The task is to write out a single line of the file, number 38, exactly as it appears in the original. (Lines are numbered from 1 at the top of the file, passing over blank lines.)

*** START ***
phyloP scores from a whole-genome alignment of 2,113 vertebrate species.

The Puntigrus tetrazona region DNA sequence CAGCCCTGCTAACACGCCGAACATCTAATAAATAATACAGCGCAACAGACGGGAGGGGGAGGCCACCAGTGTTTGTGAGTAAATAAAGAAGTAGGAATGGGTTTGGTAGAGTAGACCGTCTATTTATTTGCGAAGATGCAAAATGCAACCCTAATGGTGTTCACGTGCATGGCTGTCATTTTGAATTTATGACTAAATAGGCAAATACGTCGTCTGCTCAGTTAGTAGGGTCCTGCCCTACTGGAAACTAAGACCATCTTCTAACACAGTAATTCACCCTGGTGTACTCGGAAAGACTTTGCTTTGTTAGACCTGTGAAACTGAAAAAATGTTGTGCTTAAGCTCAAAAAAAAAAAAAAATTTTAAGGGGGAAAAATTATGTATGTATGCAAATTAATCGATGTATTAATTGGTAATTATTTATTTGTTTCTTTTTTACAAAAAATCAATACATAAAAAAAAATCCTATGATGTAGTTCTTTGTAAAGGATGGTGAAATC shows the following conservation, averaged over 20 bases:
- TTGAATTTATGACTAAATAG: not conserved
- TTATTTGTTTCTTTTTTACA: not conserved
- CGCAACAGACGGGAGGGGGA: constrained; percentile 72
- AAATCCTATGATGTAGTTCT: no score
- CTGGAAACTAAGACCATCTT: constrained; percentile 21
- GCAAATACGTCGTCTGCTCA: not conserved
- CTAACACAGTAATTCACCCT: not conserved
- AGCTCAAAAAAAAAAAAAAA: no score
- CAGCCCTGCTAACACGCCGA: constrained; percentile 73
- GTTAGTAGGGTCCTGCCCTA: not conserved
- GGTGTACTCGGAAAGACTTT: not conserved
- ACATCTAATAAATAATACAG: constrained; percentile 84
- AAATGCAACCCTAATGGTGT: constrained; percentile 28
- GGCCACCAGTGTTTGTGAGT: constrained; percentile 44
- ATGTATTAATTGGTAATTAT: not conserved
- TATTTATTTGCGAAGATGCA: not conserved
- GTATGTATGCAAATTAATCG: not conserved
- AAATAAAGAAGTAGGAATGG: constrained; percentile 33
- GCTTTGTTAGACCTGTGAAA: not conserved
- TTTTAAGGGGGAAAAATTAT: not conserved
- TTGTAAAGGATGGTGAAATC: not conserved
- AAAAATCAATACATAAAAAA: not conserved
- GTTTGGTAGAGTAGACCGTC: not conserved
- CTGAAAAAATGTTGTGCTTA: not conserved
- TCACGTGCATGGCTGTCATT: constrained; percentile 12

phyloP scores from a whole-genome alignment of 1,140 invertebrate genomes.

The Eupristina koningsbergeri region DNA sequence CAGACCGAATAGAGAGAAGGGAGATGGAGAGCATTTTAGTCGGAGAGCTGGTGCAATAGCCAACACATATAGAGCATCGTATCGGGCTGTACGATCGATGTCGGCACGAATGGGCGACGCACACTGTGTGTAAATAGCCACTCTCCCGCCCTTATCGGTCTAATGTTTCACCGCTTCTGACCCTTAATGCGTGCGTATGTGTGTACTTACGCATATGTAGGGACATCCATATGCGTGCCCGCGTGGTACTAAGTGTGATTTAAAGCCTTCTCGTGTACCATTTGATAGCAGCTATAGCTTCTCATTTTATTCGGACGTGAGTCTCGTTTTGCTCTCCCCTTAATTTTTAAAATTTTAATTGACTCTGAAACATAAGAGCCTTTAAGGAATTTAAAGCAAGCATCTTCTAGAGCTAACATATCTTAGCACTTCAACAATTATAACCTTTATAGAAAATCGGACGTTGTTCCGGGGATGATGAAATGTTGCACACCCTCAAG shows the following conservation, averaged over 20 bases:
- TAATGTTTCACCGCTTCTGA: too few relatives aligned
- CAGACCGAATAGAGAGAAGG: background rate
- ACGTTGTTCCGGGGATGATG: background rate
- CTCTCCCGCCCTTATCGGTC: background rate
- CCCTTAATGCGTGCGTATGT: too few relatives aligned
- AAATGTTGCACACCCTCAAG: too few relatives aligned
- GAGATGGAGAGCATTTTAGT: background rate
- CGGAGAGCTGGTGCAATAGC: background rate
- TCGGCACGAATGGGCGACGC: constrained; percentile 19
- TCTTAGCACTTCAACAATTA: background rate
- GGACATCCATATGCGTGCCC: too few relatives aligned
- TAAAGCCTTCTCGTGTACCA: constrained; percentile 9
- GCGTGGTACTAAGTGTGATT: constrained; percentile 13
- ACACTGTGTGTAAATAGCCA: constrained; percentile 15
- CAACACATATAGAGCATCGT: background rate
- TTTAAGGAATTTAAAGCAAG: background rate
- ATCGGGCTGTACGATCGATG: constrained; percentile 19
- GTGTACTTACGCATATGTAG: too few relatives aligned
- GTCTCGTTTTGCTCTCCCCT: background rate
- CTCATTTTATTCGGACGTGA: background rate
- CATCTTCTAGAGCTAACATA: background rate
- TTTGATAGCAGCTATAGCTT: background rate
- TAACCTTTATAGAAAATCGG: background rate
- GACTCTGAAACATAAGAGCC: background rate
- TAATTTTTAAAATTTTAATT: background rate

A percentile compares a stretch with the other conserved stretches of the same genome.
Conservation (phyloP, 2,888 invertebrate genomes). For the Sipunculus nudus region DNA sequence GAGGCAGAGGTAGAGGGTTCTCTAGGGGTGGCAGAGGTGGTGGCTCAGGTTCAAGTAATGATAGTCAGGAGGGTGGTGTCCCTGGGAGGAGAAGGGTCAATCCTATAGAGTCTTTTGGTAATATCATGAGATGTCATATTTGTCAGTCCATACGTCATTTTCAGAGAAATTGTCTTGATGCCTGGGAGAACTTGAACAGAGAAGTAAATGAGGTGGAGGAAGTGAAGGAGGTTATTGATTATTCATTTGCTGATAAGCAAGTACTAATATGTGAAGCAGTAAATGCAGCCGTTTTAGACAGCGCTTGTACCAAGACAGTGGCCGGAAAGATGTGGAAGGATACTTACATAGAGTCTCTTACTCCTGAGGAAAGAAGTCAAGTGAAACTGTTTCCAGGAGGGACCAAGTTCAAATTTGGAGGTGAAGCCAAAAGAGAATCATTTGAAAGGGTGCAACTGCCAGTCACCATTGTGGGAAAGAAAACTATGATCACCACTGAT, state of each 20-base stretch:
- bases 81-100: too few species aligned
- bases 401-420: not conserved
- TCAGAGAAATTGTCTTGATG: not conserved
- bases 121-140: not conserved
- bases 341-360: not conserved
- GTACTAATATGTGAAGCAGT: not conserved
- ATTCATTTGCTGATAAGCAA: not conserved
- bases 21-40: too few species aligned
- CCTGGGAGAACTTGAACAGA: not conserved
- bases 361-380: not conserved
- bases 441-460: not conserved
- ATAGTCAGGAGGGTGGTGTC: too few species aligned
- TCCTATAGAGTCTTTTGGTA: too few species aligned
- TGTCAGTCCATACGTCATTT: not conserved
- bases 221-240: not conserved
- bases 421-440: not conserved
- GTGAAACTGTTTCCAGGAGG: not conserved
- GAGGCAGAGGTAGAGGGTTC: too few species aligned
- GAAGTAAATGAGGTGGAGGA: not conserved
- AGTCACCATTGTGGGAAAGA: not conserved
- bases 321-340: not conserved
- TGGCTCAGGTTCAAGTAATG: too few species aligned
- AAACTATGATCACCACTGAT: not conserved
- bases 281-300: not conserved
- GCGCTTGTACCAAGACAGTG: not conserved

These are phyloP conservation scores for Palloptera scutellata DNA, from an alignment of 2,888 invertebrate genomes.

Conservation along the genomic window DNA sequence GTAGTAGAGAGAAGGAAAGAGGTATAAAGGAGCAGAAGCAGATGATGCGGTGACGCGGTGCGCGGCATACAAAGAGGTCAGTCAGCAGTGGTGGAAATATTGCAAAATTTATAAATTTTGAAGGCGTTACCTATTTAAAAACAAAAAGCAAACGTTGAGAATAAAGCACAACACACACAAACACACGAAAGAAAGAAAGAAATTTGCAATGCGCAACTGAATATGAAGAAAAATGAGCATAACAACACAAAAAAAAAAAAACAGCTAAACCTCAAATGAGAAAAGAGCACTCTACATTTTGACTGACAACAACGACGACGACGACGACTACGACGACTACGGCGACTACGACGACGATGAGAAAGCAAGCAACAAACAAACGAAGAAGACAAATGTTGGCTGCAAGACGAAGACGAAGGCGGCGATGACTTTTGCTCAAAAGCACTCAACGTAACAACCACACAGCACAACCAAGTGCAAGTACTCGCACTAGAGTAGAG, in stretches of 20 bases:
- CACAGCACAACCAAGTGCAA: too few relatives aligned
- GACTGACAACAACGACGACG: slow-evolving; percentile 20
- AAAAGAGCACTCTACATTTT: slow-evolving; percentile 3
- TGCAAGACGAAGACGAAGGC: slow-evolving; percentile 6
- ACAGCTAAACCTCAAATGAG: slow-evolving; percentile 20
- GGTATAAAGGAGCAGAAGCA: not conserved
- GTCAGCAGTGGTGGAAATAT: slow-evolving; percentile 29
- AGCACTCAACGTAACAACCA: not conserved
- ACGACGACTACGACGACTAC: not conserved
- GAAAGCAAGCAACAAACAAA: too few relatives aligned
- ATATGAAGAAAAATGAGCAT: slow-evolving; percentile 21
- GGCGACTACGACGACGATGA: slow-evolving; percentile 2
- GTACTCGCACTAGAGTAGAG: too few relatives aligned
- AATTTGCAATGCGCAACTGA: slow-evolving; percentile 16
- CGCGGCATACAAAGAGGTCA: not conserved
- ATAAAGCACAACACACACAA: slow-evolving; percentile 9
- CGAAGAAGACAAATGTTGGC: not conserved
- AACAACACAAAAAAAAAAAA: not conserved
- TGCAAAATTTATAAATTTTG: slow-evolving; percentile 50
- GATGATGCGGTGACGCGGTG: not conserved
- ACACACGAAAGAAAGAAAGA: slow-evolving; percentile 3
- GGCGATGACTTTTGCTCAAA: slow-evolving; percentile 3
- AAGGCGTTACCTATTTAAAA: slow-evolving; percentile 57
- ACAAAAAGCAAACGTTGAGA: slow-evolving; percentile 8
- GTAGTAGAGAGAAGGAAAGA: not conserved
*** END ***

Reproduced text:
- TCGGCACGAATGGGCGACGC: constrained; percentile 19